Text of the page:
Tracking Your Niche Marketing Success

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here is a lot more to tracking your niche marketing success than tracking your net income. In fact, it’s imperative if your want to improve your income that you track metrics outside of income. It’s the one way that you have to improve your marketing efforts exponentially. If you know where you are, you can figure out ways to get where you want to go.

Set up a system that enables you to track various metrics. It will work better if you have a good schedule. Calendar it in, because if you don’t schedule in the paperwork it won’t get done. If this seems hard, consider whether or not it’s so much easier to just keep shooting in the dark, wasting time, and waiting for money to come into your PayPal account randomly, or if you want to build a real business that endures over time.

If you want to build a real business, you need to track metrics, and then adjust according to the results. Your best bet is to use a spreadsheet of some kind to input results that you track on a weekly basis, so that you can spot trends in what’s working or not working over time. It will help you do better in all your niche marketing. You’ll be able to do more of what’s working, less of what’s not, and troubleshoot and find solutions to issues.

Traffic Acquisition

Knowing when and from where you are getting traffic to all of your online real estate, and even direct contact such as phone calls, is an important part of tracking your niche marketing success. How many new people are you getting each week, how many are returning and why?

Email List Sign-Ups

You should look at why people sign up for your various email lists so that you can do more of what works to get more sign-ups. How many new sign-ups are you getting each week from each possible place?

Email List Engagement

While getting email lists sign-ups is important, what’s more important is whether or not those who sign up actually engage with you, answer your CTAs and buy from you.

Social Media Connections

How many new social media connections are you acquiring each week from each place where you are active? If you’re not going to track one place, and stay active on it, don’t bother to set up the account.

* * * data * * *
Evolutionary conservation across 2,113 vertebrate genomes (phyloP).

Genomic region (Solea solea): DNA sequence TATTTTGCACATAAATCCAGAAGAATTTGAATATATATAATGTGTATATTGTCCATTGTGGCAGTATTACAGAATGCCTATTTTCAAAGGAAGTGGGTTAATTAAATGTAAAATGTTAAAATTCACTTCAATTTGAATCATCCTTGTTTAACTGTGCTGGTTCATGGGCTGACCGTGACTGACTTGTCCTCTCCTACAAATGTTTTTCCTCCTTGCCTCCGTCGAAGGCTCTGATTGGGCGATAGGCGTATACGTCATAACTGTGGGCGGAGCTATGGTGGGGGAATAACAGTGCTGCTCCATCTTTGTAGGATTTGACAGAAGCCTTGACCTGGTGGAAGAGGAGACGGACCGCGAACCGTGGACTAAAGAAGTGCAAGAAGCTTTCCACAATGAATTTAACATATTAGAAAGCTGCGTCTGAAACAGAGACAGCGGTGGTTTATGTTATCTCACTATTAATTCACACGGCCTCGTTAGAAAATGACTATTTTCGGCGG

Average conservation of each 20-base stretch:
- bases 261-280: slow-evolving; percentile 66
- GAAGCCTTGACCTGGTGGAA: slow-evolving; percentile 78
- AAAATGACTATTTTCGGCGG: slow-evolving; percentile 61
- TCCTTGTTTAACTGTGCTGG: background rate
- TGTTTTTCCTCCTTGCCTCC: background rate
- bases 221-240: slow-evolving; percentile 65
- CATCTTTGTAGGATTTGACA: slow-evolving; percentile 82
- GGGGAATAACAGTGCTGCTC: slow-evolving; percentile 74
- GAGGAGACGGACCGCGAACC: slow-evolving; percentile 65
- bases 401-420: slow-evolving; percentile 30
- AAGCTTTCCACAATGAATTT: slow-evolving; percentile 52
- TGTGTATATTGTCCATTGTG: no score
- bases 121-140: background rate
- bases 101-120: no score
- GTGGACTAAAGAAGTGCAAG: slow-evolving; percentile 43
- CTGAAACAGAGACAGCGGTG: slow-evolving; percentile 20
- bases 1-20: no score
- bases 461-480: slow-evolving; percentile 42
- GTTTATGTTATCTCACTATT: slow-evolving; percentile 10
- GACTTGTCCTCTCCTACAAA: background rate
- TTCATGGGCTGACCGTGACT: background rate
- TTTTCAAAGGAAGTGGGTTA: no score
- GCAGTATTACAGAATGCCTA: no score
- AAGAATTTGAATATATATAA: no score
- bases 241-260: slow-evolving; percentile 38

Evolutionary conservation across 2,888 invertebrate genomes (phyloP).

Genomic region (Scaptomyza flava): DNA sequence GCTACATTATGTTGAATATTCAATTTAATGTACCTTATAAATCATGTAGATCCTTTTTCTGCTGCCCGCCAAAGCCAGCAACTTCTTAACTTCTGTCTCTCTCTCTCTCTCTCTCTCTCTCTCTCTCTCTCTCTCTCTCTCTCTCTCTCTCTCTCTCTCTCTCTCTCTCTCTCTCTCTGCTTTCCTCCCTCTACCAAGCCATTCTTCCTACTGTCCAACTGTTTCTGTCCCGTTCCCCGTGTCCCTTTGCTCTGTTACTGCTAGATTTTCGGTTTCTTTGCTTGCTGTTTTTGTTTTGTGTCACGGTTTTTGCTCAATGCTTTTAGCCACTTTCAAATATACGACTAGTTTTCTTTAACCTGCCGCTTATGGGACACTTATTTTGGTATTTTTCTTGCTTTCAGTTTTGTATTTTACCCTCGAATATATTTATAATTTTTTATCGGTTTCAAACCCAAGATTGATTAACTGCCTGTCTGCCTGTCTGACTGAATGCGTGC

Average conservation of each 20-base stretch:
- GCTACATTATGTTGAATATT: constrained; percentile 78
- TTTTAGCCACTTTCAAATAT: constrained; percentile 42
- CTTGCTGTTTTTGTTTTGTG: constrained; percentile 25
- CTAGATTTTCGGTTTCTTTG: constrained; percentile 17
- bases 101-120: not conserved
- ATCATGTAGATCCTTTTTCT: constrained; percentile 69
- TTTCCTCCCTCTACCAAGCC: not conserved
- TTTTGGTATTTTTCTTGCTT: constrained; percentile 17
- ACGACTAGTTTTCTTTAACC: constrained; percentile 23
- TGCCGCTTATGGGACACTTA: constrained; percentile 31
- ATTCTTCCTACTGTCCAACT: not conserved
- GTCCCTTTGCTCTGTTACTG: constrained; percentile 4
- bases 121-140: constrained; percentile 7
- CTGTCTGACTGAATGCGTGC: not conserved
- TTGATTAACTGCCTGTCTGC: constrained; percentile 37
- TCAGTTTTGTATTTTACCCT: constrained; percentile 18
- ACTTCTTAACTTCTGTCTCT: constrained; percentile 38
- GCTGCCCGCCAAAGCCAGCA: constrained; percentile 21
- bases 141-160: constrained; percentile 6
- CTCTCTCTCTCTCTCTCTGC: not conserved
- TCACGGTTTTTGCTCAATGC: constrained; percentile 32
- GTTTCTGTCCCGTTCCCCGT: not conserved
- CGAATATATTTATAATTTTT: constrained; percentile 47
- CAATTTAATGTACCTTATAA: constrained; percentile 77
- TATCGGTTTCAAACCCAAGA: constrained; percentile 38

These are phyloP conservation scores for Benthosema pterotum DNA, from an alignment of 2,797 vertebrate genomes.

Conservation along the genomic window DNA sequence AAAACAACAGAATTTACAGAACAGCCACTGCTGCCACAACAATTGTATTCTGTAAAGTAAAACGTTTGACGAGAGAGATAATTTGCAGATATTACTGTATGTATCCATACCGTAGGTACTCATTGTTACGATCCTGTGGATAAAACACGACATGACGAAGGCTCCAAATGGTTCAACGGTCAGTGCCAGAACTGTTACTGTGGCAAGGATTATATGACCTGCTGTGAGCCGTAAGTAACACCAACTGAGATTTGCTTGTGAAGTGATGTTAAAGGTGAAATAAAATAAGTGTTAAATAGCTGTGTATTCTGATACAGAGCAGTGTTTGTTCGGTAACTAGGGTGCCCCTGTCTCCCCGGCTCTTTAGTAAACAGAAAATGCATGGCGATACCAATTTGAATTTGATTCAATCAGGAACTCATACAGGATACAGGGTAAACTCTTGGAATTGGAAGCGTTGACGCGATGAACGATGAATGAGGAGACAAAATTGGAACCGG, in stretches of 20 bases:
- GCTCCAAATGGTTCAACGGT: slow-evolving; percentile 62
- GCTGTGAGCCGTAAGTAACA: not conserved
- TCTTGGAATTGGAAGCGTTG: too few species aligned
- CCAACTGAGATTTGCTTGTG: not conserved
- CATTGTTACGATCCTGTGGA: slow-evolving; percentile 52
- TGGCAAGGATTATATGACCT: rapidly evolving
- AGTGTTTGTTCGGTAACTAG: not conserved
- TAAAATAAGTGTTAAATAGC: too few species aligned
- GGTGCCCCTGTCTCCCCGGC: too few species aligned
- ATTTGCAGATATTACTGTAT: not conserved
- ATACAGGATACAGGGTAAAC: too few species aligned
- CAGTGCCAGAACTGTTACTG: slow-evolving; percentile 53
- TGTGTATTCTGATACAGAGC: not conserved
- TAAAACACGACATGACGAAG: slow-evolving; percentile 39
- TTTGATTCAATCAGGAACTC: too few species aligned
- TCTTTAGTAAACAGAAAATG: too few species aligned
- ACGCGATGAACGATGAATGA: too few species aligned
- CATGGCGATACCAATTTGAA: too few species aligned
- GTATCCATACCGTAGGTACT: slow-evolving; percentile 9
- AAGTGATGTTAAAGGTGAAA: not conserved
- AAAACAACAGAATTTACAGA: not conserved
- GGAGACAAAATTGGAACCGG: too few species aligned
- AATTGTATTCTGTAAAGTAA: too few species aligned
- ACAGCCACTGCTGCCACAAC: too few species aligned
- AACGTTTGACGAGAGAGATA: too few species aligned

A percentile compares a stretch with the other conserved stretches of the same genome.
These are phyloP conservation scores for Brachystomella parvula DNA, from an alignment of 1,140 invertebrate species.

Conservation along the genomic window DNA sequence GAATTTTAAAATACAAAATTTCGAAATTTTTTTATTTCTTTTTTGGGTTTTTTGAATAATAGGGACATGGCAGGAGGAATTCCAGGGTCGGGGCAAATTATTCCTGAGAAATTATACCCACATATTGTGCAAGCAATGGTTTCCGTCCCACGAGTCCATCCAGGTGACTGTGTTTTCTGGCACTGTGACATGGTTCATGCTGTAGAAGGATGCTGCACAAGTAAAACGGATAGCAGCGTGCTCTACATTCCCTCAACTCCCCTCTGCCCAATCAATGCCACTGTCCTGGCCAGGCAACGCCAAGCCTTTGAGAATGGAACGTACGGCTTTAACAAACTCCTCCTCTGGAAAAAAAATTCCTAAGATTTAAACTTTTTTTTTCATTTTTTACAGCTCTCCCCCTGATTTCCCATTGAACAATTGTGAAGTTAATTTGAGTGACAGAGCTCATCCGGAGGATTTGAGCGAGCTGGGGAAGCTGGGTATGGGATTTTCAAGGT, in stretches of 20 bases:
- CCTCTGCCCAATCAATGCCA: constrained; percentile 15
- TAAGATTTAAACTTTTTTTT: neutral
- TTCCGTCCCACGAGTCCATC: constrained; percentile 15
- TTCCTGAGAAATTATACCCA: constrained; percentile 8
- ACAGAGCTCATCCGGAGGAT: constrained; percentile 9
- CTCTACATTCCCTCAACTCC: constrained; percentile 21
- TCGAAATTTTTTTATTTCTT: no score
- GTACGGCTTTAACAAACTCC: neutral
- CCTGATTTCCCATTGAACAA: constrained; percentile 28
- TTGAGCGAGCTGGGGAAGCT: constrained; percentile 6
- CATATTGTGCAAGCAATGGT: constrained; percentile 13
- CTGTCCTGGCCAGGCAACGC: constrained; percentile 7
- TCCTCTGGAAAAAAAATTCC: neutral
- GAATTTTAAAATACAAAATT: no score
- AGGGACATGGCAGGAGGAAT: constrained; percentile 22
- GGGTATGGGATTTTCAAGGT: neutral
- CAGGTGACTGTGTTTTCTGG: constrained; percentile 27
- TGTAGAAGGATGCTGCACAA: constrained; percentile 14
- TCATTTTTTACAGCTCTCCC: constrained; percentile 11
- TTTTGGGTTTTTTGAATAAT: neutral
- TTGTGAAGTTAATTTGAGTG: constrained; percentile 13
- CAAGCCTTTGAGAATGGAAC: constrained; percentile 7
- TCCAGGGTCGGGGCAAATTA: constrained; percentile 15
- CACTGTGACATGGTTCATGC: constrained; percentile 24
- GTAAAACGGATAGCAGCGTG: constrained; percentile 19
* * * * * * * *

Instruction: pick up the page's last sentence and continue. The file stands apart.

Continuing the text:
Social Media Engagement

You can have a million followers on social media but if there is no engagement, what worth is it? Interacting with your social media followers is an important part of making social media work. What percentage of your followers and connections are engaging?

Article/Guest Blog Post Submissions

Track where you put guest blog posts and guest articles, as well as the response you get from them. It’s the only way that you can determine if your efforts are working.

Blog Traffic

How is your blog traffic? Is it going up each week? What type of blog posts seem to work best to bring in traffic?

Blog Engagement

What percentage of your blog traffic comments on your blog posts or answers the call to action that you included?

Webinars and Teleseminars

If you choose to have webinars or teleseminars, it’s imperative that you track many elements such as where your audience came from, whether they attend after signing up, and if they answer your CTA.

Keyword Results

Which keywords are drawing the most traffic that converts to a sale or an action on the part of the visitor?

CTA Conversion Rate

Every piece of content that you send out, whether it’s on social media, a blog post, a guest article or an email, you need to have a call to action of some kind. It doesn’t always need to be “buy me” but whatever it is, you should track it.

Tracking all these metrics will help you increase your niche marketing success in a big way. The information that you collect can be used to improve each effort. It might even be used to discontinue something you’re doing that’s not working. Use systems like Google Analytics, and the metrics that social media networks and email autoresponders offer within their system, to track your metrics.

About the Author Rich Thurman

Rich Thurman’s passion is helping small businesses realize their full potential. With twenty years of real world experience in both small and large business, Rich has worked for and with both global industry leaders and small-town family-run storefronts.

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